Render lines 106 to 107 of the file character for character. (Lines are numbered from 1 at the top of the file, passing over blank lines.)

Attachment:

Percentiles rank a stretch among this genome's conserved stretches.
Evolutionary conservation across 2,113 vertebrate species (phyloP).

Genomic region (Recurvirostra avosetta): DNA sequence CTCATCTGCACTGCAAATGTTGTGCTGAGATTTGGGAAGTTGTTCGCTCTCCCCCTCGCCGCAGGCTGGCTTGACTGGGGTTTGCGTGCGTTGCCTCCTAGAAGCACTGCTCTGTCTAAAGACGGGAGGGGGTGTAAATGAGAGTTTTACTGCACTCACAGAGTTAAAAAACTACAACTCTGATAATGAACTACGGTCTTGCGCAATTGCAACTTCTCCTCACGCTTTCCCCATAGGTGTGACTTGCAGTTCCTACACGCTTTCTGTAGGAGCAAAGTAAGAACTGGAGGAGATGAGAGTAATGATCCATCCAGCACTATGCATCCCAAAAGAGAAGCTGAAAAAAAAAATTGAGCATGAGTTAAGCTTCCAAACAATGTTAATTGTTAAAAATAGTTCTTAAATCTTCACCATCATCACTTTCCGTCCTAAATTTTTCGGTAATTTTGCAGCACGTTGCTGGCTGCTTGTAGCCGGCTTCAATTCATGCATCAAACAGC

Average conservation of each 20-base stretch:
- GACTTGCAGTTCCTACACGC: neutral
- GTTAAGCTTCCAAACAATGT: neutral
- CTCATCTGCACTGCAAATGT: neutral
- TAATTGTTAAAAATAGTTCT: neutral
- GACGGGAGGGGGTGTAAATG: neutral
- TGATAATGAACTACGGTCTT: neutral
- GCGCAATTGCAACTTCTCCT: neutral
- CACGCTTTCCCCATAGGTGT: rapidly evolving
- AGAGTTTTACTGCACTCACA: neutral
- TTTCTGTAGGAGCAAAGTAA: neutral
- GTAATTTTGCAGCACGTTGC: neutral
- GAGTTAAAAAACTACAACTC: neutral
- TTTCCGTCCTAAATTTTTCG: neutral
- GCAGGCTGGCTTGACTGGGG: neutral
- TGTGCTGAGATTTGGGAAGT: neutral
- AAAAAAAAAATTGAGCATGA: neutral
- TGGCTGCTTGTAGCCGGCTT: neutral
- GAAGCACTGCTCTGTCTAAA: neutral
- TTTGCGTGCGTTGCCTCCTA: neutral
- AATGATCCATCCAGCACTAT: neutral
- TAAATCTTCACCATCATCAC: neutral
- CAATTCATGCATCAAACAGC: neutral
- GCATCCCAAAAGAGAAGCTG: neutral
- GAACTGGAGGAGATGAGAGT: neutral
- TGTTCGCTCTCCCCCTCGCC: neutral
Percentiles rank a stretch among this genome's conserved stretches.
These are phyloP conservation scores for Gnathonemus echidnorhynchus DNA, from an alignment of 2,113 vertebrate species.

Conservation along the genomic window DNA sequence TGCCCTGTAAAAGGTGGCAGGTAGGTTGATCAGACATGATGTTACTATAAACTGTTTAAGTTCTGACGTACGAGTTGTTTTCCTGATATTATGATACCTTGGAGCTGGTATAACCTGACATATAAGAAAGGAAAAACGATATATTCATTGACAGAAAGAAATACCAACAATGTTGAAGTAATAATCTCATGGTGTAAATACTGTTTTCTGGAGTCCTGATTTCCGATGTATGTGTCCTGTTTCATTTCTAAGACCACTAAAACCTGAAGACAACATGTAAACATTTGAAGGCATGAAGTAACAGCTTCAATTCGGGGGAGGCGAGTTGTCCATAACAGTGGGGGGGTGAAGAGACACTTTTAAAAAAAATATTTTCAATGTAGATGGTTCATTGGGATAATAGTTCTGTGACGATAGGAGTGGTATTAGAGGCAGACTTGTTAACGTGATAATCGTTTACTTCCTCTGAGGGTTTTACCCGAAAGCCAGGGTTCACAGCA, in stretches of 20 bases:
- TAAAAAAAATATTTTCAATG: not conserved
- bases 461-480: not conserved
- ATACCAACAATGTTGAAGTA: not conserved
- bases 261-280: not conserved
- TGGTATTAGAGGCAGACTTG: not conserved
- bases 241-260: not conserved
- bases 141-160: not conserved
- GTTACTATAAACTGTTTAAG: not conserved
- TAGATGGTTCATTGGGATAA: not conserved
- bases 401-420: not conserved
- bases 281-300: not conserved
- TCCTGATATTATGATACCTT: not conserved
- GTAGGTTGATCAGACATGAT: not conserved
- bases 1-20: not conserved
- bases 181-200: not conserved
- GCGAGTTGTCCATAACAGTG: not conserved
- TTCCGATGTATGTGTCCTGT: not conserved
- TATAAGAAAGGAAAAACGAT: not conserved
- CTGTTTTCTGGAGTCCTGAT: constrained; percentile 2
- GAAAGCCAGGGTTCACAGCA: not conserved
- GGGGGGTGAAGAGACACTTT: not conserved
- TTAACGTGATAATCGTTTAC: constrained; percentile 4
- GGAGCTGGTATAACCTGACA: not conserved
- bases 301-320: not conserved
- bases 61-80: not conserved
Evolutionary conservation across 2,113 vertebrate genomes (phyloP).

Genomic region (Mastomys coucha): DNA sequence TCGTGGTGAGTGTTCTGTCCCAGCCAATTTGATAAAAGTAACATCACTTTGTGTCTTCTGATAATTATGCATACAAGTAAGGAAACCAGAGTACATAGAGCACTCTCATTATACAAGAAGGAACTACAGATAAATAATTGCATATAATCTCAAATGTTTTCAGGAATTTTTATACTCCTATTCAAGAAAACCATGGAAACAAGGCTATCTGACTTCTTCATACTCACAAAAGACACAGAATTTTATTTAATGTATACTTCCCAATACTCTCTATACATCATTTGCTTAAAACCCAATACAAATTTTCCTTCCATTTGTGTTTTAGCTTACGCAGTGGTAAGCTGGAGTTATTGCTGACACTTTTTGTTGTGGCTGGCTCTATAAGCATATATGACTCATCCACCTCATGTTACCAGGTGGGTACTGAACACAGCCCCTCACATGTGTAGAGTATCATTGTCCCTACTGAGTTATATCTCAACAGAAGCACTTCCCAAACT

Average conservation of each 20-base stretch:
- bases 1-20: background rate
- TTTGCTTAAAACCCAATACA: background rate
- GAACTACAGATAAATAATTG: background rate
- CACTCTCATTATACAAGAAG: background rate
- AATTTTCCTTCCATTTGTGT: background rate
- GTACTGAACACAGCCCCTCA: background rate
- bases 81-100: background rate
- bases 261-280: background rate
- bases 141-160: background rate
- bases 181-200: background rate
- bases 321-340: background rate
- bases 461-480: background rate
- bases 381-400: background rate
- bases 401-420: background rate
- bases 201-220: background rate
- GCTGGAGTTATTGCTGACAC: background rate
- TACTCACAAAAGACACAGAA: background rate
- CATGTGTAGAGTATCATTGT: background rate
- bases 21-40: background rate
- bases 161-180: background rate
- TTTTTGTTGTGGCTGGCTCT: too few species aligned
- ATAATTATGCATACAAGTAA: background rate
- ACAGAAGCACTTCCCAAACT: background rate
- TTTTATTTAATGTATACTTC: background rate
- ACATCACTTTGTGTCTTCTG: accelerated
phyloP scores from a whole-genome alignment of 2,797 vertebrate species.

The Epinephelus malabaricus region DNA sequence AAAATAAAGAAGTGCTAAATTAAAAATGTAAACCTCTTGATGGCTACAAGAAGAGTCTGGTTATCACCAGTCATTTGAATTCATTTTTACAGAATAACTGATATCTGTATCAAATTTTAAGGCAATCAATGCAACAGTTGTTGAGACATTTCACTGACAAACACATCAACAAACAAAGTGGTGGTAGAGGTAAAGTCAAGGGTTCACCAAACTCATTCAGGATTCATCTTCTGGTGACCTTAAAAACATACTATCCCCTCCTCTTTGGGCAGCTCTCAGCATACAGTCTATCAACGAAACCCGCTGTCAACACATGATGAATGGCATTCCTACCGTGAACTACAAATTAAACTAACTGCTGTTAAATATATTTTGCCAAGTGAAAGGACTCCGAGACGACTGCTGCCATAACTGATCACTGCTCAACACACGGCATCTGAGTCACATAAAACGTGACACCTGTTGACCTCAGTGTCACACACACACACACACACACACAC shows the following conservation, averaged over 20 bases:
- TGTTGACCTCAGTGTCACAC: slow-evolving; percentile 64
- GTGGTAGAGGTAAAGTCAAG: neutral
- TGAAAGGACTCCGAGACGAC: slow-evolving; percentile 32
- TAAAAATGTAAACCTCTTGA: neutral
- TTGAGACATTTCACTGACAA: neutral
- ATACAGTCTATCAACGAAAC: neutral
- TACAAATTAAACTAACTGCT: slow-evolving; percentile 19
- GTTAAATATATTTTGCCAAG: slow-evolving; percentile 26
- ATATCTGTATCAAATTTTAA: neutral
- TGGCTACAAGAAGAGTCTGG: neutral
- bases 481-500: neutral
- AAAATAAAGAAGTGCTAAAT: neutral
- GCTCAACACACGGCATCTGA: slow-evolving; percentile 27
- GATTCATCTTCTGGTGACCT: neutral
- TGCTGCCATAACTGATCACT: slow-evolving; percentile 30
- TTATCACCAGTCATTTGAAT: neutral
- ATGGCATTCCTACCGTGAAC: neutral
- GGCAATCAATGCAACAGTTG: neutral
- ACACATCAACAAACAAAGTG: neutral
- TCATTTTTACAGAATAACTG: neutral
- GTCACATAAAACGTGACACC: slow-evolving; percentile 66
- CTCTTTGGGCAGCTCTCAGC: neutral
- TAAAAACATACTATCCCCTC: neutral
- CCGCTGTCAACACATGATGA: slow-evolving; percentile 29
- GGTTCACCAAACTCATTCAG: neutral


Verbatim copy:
- ACACATCAACAAACAAAGTG: neutral
- TCATTTTTACAGAATAACTG: neutral